The rise in violence in post-uprising Tunisia has further hindered the situation for youth. The involvement of some youth in attacks on tourist facilities and security and military infrastructures, as well as the presence of young Tunisians among the Islamic State’s militants in Syria, Iraq, and Libya has progressively tarnished any positive image gained by youth for their role in the popular uprising that led to the demise of the dictatorship and the liberation of Tunisians from their police state. Today, the trend among the political elite, backed by sensationalist media, is to depict youth as a security threat for the country’s stability— one that should be addressed through security means. Victims of a failed socio-economic system, youth have become the scapegoat of the country’s bankrupted political actors who, once again, are using the wrong diagnosis to “cure” decades of oppression, marginalization, archaic bureaucracy, widespread corruption and old-fashioned paternalism. Sadly, the situation of Tunisian youth is not unique; low youth participation, lack of representation, and neglect of youth voices are problems prevalent in all Arab countries. This trend is not likely to change as long as resources and financial assets continue to be monopolized by economic and political elites at the detriment of democratic governance, social justice, and willingness to address the widespread grievances of the youngest generations.
Noureddine Jebnoun is Adjunct Assistant Professor at CCAS.
Seeing the Syrian Crisis through Distorted Lenses
Five years after the first uprisings, Syrians continue to be victims of barrel bombs, torture, sieges and mass displacement despite the “cessation of hostilities.” Part of the reason their suffering has gone on so long, and has seemed to matter so little, is because four prevalent—but false—assumptions have led to a distorted approach to the Syrian crisis.
1. It’s a religious war.
A popular misconception about the Syrian uprisings is that Sunnis were fighting Alawites to establish a Sunni fiefdom in Syria. But as was the case in post-2003 Iraq, sectarian strife in Syria was a result, rather than a cause, of war. In reality, Assad pitted Alawites against Sunnis to spread insecurity and ensure the regime’s survival. Outside interests and powers aggravated these divisions. Iran supported the Alawite regime to preserve a political ally in its confrontation with the US and Israel (and not in solidarity with its Shi’a brethren), while the predominantly Sunni Arab Gulf states found a golden opportunity in the Syrian quagmire to weaken Iran.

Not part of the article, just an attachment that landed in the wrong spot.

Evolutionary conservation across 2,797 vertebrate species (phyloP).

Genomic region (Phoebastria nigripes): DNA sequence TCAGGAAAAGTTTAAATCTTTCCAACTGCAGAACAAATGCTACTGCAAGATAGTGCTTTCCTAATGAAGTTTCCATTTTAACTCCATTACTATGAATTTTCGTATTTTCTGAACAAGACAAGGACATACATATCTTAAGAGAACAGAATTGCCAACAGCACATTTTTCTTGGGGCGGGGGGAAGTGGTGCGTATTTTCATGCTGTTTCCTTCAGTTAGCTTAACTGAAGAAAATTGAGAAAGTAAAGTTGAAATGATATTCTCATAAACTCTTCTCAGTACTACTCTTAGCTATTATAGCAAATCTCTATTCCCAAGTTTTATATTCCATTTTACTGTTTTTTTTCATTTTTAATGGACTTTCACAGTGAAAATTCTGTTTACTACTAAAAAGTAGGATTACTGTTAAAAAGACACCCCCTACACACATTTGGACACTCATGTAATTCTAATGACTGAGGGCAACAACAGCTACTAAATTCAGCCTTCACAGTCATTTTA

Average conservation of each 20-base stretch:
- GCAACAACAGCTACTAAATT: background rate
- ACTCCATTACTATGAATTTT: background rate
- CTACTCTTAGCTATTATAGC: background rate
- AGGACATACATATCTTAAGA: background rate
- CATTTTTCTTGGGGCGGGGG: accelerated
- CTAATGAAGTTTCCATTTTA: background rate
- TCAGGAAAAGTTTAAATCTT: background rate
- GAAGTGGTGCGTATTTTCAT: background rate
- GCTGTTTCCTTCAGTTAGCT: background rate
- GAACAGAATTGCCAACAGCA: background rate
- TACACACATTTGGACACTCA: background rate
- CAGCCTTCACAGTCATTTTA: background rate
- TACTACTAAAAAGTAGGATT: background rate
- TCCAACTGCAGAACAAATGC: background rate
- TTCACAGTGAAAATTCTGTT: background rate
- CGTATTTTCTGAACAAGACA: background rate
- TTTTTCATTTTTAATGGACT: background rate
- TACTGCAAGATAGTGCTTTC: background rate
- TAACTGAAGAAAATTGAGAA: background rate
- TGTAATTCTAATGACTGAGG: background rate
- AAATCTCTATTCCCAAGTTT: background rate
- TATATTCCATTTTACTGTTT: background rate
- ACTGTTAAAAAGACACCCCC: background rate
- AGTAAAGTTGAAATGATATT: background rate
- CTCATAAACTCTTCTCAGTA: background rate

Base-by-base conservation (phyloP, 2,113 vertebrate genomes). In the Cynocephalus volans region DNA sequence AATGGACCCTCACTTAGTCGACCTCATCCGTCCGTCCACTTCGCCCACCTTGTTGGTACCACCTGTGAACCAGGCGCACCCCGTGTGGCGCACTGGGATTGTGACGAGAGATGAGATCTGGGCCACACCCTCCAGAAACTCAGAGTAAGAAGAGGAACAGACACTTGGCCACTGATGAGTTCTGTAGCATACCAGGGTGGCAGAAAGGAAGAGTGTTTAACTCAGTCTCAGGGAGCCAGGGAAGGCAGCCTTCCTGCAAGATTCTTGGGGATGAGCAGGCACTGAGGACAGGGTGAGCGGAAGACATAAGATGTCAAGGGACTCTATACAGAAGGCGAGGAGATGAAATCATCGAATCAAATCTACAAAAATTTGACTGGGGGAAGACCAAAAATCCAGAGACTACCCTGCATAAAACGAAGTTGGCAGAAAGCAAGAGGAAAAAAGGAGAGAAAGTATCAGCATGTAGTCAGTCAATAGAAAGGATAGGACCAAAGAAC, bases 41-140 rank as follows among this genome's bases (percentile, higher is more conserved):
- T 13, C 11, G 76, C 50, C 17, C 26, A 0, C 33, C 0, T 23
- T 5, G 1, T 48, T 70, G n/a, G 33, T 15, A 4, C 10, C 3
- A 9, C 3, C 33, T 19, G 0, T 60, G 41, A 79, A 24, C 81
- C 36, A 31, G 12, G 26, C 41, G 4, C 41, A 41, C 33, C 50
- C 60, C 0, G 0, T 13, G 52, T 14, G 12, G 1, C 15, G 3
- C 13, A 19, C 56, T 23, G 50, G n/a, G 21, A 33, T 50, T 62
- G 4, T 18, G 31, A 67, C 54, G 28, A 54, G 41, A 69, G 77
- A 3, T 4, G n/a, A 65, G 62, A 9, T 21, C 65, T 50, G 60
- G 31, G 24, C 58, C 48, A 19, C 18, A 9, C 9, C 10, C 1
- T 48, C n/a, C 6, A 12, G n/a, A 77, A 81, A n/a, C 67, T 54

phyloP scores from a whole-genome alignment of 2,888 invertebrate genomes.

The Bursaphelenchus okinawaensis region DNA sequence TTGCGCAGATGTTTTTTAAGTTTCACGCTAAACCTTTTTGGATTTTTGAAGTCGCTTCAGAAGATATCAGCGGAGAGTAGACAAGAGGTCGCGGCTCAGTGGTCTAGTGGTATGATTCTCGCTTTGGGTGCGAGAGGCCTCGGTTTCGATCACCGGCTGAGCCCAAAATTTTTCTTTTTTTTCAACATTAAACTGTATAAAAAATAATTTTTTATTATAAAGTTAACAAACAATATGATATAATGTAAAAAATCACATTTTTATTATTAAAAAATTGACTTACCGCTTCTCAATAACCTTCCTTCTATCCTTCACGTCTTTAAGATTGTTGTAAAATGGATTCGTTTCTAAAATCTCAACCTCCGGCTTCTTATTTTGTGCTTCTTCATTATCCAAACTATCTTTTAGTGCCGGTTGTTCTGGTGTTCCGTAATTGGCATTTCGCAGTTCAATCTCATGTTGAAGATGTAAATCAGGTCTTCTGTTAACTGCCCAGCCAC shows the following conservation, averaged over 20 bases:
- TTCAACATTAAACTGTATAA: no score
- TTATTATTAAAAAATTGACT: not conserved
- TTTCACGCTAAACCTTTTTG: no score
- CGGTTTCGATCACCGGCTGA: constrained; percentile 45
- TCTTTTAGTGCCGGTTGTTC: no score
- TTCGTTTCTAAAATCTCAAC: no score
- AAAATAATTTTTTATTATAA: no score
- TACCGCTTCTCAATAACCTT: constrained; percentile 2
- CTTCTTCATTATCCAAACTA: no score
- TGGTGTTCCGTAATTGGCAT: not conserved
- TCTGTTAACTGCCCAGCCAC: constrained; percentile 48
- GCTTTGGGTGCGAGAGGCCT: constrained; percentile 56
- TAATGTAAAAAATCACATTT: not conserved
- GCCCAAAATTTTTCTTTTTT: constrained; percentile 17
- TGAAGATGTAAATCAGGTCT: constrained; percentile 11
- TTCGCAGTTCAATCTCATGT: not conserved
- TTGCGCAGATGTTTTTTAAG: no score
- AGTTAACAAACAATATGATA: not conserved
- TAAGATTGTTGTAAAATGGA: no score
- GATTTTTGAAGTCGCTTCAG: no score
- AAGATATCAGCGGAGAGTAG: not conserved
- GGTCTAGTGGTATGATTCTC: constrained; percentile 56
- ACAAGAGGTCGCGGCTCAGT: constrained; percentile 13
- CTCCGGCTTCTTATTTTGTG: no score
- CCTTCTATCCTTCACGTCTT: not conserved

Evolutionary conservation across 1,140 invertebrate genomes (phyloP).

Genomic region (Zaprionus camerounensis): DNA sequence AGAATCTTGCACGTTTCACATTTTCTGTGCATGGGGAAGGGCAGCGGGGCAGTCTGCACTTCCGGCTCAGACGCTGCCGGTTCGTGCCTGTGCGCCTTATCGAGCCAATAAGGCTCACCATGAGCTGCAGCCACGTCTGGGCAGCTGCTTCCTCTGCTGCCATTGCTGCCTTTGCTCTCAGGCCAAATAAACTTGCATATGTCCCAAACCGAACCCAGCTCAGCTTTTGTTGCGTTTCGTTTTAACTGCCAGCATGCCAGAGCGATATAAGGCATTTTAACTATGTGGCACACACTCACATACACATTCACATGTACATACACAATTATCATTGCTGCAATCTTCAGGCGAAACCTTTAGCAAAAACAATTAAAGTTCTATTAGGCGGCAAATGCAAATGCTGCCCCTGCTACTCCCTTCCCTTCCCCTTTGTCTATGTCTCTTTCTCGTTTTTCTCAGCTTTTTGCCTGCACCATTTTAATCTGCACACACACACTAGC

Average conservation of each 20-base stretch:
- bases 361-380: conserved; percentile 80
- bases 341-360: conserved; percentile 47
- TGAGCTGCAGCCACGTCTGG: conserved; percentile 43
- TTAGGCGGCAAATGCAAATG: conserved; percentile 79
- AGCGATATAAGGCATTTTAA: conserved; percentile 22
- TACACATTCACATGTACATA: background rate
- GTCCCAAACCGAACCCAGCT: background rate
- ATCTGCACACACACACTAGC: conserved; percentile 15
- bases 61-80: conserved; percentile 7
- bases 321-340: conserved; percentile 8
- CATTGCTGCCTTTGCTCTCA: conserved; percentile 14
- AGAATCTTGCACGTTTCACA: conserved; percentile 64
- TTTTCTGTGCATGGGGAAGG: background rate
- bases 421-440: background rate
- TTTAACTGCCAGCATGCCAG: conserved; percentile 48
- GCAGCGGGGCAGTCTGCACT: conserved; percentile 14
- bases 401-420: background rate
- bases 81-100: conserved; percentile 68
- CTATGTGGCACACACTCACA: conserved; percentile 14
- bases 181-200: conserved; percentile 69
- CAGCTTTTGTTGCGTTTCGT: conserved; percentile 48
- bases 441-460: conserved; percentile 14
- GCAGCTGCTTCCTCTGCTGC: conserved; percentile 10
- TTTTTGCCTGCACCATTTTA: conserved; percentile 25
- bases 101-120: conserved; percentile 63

2. The choice is between Assad and ISIS.
This false binary choice ignores viable long-term contenders for political power inside and outside Syria. Political representatives of the opposition have struggled for five years to claim their rightful place at the Geneva negotiations, which have failed to include representatives of civil society—even democratically-elected local councils. Though ostensibly opposing forces, regime officials have also actively pursued and reached agreements with the Islamic State over the distribution of water and oil resources under Islamic State control.
3. Refugees are a security threat.
The Islamic State is seen as a threat mainly to Europeans and Americans, but the primary targets of the Islamic State are Syrians. Even so, Syrians seeking refuge in Europe are not only viewed as a burden but also collectively suspected of allegiance to the Islamic State.
4. Partition is a viable solution for Syria.
The majority of Syrians do not want a partitioned country and are not the ones who stand to gain from such a “solution.” The regime would be well served by a resource-rich Alawite enclave, and the Islamic State and radical Islamist groups sponsored by foreign actors would also benefit.
In order to correct these false assumptions, representation and accountability are critical issues that must be addressed in future negotiations. Opposition groups demand the return to Syria’s 1950 parliamentary system to ensure equal representation, while regime representatives uphold a version of the current president-centered constitution with minor amendments. In order to find a sustainable political solution in Syria, these negotiations must strive for a settlement that preserves Syrian lives and unity, and a new constitution that fully acknowledges their suffering, resilience, and struggle over the past five long and costly years.
Marwa Daoudy is Assistant Professor of International Relations at CCAS. This is an excerpt of Dr. Daoudy’s article “Syrian Lives Matter,” published in Open Democracy in April 2016.
Egypt’s Revolution Turned on its Head
The revolutionary euphoria that Egypt witnessed in 2011 has given way to increasing doubts about the possibility of change. Popular hopes for a democratic state that respects the rule of law and human rights have been replaced with resignation and a growing willingness to accept autocracy. Although thousands are still protesting and being arrested, the regime is gaining international support. The revolution has been turned on its head, and average citizens are experiencing a counterrevolution that is charting an uncertain course for the country.